Tech North shouldn't bow to 'London-centric narrative', says Manchester start-up

News
19 Feb, 2016

Two more senior members are leaving Tech North

It would be "ludicrous" for Tech North to be accountable to its London counterpart, a Manchester start-up has said after reports suggested a budget power struggle was behind the departure of three high-level executives.

Community engagement and partnerships manager Paul Lancaster and head of skills and talent Coral Grainger will both leave Tech North, which is responsible for promoting start-ups in the seven Northern cities, after opting not to renew their respective contracts after April.

This comes after the resignation of the organisation's head, Claire Braithwaite, earlier this year.

Tech City Insider claimed that Braithwaite left after an argument with Tech City UK, the government quango responsible for promoting start-up scenes across the UK, over who controlled Tech North's budget.

Lawrence Jones, CEO of Manchester-based hosting provider UKFast, part of the Northern tech scene, criticised the supposed arrangement.

"If it's true, as we're hearing, that the funding for Tech North is being controlled centrally by London then that indicates that there's clearly no trust in the North of England to manage itself," he said. "It's ludicrous that a body like this should have to be accountable to a London-centric narrative.

"Following the reports, my suggestion is 'keep your money and we will do it on our own'! We've been getting on with it in the North for the past 16 years or more, and have been doing an extraordinary job. Whilst the investment would no doubt be a boost to the community, should it be controlled and regulated in London? I certainly don't think so."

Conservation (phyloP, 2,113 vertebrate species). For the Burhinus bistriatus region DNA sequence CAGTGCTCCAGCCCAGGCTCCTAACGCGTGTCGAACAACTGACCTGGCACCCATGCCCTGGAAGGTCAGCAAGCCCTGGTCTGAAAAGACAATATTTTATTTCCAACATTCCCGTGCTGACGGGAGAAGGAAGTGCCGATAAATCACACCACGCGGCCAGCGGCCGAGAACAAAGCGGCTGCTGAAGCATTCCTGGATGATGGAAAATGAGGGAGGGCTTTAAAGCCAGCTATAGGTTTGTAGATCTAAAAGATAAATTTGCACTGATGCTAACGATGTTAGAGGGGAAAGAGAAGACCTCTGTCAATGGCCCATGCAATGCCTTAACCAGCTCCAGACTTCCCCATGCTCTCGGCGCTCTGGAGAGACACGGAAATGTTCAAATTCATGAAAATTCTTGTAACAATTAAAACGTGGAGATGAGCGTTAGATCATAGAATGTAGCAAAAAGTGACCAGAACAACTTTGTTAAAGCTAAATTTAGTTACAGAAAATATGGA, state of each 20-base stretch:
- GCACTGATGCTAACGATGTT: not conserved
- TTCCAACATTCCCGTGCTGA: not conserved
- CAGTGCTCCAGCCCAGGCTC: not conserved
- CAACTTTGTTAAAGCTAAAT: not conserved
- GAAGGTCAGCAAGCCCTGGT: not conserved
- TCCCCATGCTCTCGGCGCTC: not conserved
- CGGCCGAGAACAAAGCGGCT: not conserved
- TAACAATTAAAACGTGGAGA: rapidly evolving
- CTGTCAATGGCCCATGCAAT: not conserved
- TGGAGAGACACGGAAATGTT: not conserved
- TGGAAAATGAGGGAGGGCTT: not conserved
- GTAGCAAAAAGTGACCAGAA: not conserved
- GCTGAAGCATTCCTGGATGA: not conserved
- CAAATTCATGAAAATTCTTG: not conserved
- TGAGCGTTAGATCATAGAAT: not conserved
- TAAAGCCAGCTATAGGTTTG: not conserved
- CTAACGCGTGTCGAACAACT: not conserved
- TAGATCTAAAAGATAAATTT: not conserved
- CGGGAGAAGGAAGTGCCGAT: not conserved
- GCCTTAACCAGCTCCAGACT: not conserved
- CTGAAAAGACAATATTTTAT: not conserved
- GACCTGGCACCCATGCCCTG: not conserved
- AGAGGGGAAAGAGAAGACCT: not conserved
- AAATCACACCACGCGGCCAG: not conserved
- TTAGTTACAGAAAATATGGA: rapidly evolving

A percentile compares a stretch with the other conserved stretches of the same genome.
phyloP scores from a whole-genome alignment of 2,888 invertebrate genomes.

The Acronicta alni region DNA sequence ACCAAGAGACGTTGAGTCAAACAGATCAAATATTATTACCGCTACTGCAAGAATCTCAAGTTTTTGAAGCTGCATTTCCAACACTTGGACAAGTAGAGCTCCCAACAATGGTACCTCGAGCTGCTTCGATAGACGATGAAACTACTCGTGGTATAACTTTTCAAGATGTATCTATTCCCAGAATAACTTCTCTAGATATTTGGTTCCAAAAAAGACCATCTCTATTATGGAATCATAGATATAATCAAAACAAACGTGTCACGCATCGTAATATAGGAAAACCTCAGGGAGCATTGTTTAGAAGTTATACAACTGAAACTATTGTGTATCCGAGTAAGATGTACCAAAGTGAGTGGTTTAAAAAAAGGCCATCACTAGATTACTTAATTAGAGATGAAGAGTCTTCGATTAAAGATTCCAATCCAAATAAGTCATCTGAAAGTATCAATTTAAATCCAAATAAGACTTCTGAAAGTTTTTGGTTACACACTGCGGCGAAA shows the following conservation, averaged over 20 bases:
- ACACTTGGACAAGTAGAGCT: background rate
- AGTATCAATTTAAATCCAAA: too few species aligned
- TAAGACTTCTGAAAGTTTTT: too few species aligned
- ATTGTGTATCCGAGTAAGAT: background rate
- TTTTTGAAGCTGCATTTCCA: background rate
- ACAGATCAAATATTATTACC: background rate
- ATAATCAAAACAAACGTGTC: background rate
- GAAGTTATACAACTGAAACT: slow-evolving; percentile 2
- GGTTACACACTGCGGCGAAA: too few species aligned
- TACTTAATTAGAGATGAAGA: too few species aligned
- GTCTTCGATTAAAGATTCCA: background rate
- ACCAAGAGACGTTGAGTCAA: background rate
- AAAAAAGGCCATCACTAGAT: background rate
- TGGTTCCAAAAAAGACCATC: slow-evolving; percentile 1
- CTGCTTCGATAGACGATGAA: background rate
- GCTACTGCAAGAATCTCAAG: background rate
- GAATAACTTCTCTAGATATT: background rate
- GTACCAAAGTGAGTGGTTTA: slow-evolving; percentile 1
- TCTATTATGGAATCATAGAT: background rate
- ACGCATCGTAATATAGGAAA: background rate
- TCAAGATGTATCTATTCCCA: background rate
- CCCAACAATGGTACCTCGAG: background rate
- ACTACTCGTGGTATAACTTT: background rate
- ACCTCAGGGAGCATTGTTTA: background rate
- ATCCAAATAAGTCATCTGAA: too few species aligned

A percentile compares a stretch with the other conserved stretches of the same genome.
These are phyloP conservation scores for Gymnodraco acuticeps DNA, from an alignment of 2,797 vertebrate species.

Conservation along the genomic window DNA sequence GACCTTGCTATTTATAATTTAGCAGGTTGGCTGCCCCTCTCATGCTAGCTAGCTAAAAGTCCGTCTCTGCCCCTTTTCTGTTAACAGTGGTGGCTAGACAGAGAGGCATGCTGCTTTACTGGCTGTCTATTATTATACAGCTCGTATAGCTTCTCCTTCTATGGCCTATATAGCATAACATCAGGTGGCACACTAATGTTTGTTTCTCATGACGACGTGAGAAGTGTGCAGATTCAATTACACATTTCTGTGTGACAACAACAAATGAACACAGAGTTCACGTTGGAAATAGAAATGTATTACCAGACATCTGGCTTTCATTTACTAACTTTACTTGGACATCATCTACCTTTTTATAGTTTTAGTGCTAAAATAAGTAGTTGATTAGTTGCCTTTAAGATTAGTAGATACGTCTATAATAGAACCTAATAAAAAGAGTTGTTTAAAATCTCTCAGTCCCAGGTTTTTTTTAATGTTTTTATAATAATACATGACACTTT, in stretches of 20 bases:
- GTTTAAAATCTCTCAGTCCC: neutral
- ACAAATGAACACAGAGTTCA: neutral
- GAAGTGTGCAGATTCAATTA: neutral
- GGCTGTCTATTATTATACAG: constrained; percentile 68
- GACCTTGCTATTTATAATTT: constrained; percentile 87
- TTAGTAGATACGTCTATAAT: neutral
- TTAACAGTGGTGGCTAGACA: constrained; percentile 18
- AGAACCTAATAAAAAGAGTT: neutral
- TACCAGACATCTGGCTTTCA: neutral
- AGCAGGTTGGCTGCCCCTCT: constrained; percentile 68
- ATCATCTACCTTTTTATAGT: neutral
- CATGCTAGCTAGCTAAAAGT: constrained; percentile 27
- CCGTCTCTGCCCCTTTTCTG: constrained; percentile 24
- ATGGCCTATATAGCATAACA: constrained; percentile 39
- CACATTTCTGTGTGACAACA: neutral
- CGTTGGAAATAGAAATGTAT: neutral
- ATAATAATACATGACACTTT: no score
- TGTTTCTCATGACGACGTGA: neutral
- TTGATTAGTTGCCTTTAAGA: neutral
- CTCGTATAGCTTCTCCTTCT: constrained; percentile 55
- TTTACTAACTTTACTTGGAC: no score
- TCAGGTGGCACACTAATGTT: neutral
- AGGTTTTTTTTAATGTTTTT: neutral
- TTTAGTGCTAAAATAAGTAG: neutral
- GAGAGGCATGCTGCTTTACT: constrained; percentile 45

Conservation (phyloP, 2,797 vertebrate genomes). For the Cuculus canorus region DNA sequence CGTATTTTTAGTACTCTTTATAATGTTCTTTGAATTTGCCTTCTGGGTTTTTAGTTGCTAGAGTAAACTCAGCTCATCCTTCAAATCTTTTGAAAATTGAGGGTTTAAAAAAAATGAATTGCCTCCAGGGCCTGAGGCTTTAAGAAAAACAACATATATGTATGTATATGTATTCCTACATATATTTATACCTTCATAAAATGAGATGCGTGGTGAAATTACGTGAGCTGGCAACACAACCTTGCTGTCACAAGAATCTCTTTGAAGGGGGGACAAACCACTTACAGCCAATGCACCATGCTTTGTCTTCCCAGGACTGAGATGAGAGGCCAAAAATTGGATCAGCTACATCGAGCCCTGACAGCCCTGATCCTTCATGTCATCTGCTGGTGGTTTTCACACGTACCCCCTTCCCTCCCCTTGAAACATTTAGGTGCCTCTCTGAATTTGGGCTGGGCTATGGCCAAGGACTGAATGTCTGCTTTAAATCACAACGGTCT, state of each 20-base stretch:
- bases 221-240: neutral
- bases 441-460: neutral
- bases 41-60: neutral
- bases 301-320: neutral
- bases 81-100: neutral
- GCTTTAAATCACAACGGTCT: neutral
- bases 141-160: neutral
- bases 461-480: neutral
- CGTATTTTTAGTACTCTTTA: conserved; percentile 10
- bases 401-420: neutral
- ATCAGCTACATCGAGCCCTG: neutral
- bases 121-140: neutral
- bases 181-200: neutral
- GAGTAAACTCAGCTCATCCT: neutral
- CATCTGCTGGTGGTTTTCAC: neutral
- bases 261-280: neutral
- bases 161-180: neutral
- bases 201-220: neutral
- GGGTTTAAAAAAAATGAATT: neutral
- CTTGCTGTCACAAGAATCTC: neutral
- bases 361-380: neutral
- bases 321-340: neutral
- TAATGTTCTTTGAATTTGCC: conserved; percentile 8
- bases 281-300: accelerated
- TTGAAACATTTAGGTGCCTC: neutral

This week, Tech City Insider said a leaked internal email has confirmed that Tech City UK plans to incorporate Tech North's budget into a single budget and delivery plan for both organisations.

Tech North, set up to promote start-ups in Hull, Leeds, Liverpool, Manchester, Newcastle, Sheffield and Sunderland, has received criticism before, notably from Labour MP Chukka Umunna, who said the reality fell short of government rhetoric around the scheme.

But Jones added that Tech North could still influence the Northern start-up scenes in a positive way.

"Regardless of how this situation has come about we have to take the opportunity to focus the spotlight on technology and digital in the North," he said. "Tech North has a huge role to play and has done incredible work up to this point, but we do need to ensure that it's run in the North and by the North."

A spokesperson for Tech North told IT Pro: "Coral and Paul have recently informed us that they will not be renewing their current contracts. Coral is leaving at the end of February and plans to return to her company, which connects businesses with talent and educators. Paul is leaving at the end of March and is looking to set up his own business focused on the North East.

"Both have made huge contributions to the early successes of Tech North and we wish them well in the future."

In a blog post announcing his departure, Lancaster acknowledged some of the "sensational headlines" that have emerged in recent months, but maintains that he is leaving on positive terms and will remain involved with Tech North.

"It's fair to say there were a few sceptics in the beginning who either saw us as a threat to what they were doing or didn't see the need for another government body loosely linked to the 'Northern Powerhouse'," he said.

"However, we soon won people over when they saw how genuinely committed and passionate we all were.

Back in January, Claire Braithwaite made the decision to step down as head of Tech North, and has since become tech advisor for the Manchester Growth Company.

Upon leaving the organisation, she said: I'm very proud to have been at the forefront of the launch of Tech North, which is a vital initiative to ensure the continuing development of the tech ecosystem across the North of England."